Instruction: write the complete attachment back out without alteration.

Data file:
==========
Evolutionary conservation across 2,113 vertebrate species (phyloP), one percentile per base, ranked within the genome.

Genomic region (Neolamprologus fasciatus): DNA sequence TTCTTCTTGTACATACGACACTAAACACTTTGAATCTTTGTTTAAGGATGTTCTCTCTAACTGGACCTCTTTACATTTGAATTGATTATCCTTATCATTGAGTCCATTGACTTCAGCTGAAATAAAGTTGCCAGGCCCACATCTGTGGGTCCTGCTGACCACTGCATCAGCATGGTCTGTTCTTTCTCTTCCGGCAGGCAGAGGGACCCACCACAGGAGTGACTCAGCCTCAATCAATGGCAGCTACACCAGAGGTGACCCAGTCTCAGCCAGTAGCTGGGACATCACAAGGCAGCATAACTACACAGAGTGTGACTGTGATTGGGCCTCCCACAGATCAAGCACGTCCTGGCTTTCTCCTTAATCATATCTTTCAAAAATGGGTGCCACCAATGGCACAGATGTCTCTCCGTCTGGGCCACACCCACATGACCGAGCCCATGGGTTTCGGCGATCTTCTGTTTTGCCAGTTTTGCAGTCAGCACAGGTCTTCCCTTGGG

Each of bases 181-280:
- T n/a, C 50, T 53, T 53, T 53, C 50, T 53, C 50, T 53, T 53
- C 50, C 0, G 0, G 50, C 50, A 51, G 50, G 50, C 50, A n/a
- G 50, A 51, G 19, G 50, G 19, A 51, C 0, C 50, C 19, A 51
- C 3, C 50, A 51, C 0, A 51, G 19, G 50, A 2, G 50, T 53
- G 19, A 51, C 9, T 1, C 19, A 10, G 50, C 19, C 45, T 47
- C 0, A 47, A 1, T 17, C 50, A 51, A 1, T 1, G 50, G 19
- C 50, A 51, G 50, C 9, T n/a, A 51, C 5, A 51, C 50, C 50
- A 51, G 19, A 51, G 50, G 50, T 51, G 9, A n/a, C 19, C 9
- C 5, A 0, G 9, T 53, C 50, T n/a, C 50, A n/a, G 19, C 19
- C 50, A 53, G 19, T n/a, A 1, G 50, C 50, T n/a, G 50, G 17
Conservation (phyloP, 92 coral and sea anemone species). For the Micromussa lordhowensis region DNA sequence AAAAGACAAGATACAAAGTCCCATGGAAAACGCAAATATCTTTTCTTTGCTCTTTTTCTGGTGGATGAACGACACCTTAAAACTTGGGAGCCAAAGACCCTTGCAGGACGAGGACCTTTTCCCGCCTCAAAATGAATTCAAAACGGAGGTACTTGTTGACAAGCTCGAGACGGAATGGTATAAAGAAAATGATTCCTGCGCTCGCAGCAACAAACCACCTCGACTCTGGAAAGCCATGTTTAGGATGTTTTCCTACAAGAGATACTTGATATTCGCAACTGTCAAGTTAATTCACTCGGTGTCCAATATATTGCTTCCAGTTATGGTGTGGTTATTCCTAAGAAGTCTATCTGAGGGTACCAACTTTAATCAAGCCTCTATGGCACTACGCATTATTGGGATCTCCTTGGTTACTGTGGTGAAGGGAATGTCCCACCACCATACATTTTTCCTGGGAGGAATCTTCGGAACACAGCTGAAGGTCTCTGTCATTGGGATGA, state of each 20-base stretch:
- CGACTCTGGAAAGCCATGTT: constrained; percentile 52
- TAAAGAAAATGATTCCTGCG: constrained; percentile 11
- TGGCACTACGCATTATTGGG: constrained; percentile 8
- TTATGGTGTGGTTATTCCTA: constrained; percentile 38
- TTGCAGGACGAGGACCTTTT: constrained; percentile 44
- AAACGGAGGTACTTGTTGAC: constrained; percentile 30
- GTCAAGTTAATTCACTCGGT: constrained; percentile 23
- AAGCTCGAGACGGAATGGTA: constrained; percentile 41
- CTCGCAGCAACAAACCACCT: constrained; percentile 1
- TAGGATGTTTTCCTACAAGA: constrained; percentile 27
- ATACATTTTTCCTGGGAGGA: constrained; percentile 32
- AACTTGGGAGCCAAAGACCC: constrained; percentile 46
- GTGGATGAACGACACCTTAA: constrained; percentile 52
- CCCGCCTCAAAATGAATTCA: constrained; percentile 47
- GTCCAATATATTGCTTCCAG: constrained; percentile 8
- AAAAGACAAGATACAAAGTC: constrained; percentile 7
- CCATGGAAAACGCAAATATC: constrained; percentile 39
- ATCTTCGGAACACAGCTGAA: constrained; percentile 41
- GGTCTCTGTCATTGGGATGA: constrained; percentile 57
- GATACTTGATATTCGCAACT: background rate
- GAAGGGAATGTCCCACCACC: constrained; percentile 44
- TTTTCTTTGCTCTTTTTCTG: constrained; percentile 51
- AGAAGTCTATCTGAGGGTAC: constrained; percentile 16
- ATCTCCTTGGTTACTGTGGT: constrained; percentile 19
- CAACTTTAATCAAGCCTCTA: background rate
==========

Evolutionary conservation across 2,113 vertebrate species (phyloP), one percentile per base, ranked within the genome.

Genomic region (Neolamprologus fasciatus): DNA sequence TTCTTCTTGTACATACGACACTAAACACTTTGAATCTTTGTTTAAGGATGTTCTCTCTAACTGGACCTCTTTACATTTGAATTGATTATCCTTATCATTGAGTCCATTGACTTCAGCTGAAATAAAGTTGCCAGGCCCACATCTGTGGGTCCTGCTGACCACTGCATCAGCATGGTCTGTTCTTTCTCTTCCGGCAGGCAGAGGGACCCACCACAGGAGTGACTCAGCCTCAATCAATGGCAGCTACACCAGAGGTGACCCAGTCTCAGCCAGTAGCTGGGACATCACAAGGCAGCATAACTACACAGAGTGTGACTGTGATTGGGCCTCCCACAGATCAAGCACGTCCTGGCTTTCTCCTTAATCATATCTTTCAAAAATGGGTGCCACCAATGGCACAGATGTCTCTCCGTCTGGGCCACACCCACATGACCGAGCCCATGGGTTTCGGCGATCTTCTGTTTTGCCAGTTTTGCAGTCAGCACAGGTCTTCCCTTGGG

Each of bases 181-280:
- T n/a, C 50, T 53, T 53, T 53, C 50, T 53, C 50, T 53, T 53
- C 50, C 0, G 0, G 50, C 50, A 51, G 50, G 50, C 50, A n/a
- G 50, A 51, G 19, G 50, G 19, A 51, C 0, C 50, C 19, A 51
- C 3, C 50, A 51, C 0, A 51, G 19, G 50, A 2, G 50, T 53
- G 19, A 51, C 9, T 1, C 19, A 10, G 50, C 19, C 45, T 47
- C 0, A 47, A 1, T 17, C 50, A 51, A 1, T 1, G 50, G 19
- C 50, A 51, G 50, C 9, T n/a, A 51, C 5, A 51, C 50, C 50
- A 51, G 19, A 51, G 50, G 50, T 51, G 9, A n/a, C 19, C 9
- C 5, A 0, G 9, T 53, C 50, T n/a, C 50, A n/a, G 19, C 19
- C 50, A 53, G 19, T n/a, A 1, G 50, C 50, T n/a, G 50, G 17
Conservation (phyloP, 92 coral and sea anemone species). For the Micromussa lordhowensis region DNA sequence AAAAGACAAGATACAAAGTCCCATGGAAAACGCAAATATCTTTTCTTTGCTCTTTTTCTGGTGGATGAACGACACCTTAAAACTTGGGAGCCAAAGACCCTTGCAGGACGAGGACCTTTTCCCGCCTCAAAATGAATTCAAAACGGAGGTACTTGTTGACAAGCTCGAGACGGAATGGTATAAAGAAAATGATTCCTGCGCTCGCAGCAACAAACCACCTCGACTCTGGAAAGCCATGTTTAGGATGTTTTCCTACAAGAGATACTTGATATTCGCAACTGTCAAGTTAATTCACTCGGTGTCCAATATATTGCTTCCAGTTATGGTGTGGTTATTCCTAAGAAGTCTATCTGAGGGTACCAACTTTAATCAAGCCTCTATGGCACTACGCATTATTGGGATCTCCTTGGTTACTGTGGTGAAGGGAATGTCCCACCACCATACATTTTTCCTGGGAGGAATCTTCGGAACACAGCTGAAGGTCTCTGTCATTGGGATGA, state of each 20-base stretch:
- CGACTCTGGAAAGCCATGTT: constrained; percentile 52
- TAAAGAAAATGATTCCTGCG: constrained; percentile 11
- TGGCACTACGCATTATTGGG: constrained; percentile 8
- TTATGGTGTGGTTATTCCTA: constrained; percentile 38
- TTGCAGGACGAGGACCTTTT: constrained; percentile 44
- AAACGGAGGTACTTGTTGAC: constrained; percentile 30
- GTCAAGTTAATTCACTCGGT: constrained; percentile 23
- AAGCTCGAGACGGAATGGTA: constrained; percentile 41
- CTCGCAGCAACAAACCACCT: constrained; percentile 1
- TAGGATGTTTTCCTACAAGA: constrained; percentile 27
- ATACATTTTTCCTGGGAGGA: constrained; percentile 32
- AACTTGGGAGCCAAAGACCC: constrained; percentile 46
- GTGGATGAACGACACCTTAA: constrained; percentile 52
- CCCGCCTCAAAATGAATTCA: constrained; percentile 47
- GTCCAATATATTGCTTCCAG: constrained; percentile 8
- AAAAGACAAGATACAAAGTC: constrained; percentile 7
- CCATGGAAAACGCAAATATC: constrained; percentile 39
- ATCTTCGGAACACAGCTGAA: constrained; percentile 41
- GGTCTCTGTCATTGGGATGA: constrained; percentile 57
- GATACTTGATATTCGCAACT: background rate
- GAAGGGAATGTCCCACCACC: constrained; percentile 44
- TTTTCTTTGCTCTTTTTCTG: constrained; percentile 51
- AGAAGTCTATCTGAGGGTAC: constrained; percentile 16
- ATCTCCTTGGTTACTGTGGT: constrained; percentile 19
- CAACTTTAATCAAGCCTCTA: background rate